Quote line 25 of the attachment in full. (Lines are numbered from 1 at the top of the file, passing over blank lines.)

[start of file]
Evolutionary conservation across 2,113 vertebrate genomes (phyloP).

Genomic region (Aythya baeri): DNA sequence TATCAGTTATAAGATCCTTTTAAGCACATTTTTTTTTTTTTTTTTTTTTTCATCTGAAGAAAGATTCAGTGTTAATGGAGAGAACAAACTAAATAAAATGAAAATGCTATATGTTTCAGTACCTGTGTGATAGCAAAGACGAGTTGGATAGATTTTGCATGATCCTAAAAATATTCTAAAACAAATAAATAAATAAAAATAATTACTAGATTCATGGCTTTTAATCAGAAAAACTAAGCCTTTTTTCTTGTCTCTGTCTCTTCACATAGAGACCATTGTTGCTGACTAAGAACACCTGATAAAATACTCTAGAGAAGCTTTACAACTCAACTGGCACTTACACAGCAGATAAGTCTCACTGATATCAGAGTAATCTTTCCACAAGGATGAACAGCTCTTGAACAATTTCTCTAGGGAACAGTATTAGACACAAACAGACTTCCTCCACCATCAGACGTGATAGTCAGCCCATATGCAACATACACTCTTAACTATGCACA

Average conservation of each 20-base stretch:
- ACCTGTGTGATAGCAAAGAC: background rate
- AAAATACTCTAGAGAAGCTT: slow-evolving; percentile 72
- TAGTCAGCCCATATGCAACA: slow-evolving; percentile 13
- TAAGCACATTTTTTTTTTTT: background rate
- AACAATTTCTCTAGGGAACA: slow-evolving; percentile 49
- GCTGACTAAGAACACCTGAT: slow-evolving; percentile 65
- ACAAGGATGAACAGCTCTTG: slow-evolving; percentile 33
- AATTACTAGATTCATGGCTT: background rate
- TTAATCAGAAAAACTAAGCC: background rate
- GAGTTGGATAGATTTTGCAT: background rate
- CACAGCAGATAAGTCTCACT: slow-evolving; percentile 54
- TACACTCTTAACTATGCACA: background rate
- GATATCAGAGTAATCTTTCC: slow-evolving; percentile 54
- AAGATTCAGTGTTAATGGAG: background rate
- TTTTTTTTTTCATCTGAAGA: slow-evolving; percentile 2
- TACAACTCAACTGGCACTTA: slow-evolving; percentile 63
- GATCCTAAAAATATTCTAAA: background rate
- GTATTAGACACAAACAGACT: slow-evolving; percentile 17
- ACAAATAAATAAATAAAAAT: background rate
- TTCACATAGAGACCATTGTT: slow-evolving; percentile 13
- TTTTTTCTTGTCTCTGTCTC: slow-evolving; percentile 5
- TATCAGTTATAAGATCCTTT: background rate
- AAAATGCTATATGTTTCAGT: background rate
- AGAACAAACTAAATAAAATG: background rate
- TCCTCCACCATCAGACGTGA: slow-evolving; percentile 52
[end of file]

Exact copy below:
- TATCAGTTATAAGATCCTTT: background rate